After Turbulent Year, Airlines See Smoother 2009
Falling fuel prices and capacity better in line with demand will help profits
By Jim O'Neill,  Newser User
Posted Jan 21, 2009 9:53 AM CST
An American Airlines plane is the first to take off from the new fourth runway at Dulles International Airport in Chantilly, Va. on Thursday, Nov. 20, 2008.   (AP Photo/Jacquelyn Martin)
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(Newser) – The nation’s airlines—which scrambled to retask fleets and ground fuel-guzzling aircraft last year as energy prices rose and passenger miles dropped—are likely to have a smoother flight in 2009, reports the Wall Street Journal. Reduced capacity has allowed them to better match supply and demand, and falling oil prices have helped shore up the bottom line.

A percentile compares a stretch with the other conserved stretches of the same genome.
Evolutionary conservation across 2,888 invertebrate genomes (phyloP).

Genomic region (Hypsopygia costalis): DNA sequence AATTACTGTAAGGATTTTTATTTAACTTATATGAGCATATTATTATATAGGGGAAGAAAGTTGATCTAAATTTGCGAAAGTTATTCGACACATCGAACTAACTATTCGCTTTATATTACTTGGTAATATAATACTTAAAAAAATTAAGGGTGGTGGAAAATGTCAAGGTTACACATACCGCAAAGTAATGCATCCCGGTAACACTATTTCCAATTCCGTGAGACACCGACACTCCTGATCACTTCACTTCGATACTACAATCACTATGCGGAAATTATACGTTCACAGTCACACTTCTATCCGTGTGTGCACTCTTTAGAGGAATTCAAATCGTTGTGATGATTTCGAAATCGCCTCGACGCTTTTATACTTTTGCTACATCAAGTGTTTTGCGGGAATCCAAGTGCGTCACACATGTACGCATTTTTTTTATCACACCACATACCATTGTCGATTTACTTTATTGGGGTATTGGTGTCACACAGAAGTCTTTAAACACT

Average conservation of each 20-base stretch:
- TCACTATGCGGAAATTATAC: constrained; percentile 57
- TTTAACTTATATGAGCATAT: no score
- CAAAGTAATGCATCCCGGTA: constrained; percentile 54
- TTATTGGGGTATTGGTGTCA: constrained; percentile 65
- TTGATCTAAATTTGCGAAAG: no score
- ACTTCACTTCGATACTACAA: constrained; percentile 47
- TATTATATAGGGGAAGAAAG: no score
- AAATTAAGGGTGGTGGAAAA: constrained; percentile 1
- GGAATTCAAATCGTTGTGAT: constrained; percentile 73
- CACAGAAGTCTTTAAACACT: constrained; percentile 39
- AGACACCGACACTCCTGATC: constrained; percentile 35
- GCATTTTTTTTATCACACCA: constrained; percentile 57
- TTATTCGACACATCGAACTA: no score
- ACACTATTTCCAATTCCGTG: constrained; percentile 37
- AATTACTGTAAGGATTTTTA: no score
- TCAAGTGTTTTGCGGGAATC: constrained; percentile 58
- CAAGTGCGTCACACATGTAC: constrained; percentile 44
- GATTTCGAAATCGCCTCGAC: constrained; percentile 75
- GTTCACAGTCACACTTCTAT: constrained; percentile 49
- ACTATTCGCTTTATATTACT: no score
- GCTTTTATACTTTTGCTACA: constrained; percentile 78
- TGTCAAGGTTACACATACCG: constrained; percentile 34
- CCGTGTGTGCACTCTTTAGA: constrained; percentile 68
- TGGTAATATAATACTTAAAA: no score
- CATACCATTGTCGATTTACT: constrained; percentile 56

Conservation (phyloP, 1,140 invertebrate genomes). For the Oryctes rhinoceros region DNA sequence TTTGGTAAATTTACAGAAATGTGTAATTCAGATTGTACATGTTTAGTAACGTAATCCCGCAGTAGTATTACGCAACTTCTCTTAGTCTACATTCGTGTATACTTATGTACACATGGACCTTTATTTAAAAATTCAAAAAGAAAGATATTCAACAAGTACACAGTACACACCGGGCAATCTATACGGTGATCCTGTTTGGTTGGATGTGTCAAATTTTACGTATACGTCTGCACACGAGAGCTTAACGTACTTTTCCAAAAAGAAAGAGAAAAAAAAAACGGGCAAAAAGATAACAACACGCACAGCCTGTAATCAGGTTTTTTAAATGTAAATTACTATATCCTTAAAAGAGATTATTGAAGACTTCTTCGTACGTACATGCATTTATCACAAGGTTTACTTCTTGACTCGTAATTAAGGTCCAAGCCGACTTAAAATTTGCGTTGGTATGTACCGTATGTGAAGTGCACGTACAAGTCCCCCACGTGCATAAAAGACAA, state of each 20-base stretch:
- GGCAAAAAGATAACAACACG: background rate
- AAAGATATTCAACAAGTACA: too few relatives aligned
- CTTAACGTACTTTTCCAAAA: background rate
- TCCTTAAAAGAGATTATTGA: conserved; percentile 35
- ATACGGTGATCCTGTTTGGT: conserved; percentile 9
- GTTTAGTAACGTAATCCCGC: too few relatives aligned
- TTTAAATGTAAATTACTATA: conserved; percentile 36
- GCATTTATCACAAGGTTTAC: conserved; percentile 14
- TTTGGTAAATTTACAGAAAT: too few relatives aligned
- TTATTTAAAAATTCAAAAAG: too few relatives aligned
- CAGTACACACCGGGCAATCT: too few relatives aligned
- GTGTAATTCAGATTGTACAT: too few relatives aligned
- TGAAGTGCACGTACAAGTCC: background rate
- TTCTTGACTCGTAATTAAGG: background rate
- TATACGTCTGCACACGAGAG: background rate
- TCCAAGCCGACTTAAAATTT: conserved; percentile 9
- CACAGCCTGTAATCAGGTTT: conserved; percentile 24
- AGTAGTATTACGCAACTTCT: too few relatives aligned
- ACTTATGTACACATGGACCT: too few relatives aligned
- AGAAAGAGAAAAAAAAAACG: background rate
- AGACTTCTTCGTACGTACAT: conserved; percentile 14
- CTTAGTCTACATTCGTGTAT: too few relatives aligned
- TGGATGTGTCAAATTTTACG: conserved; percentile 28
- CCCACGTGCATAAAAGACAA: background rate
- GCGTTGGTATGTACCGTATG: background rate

American and United release earnings today, with others to follow soon. Only Southwest is likely to report a profit for the quarter. Southwest, which has made its reputation on its ability to hedge fuel costs, could be in for a slip after locking in 60% of its 2009 supplies at higher-than-market costs. Industrywide, passenger capacity is near 80%, although overall passenger miles have declined.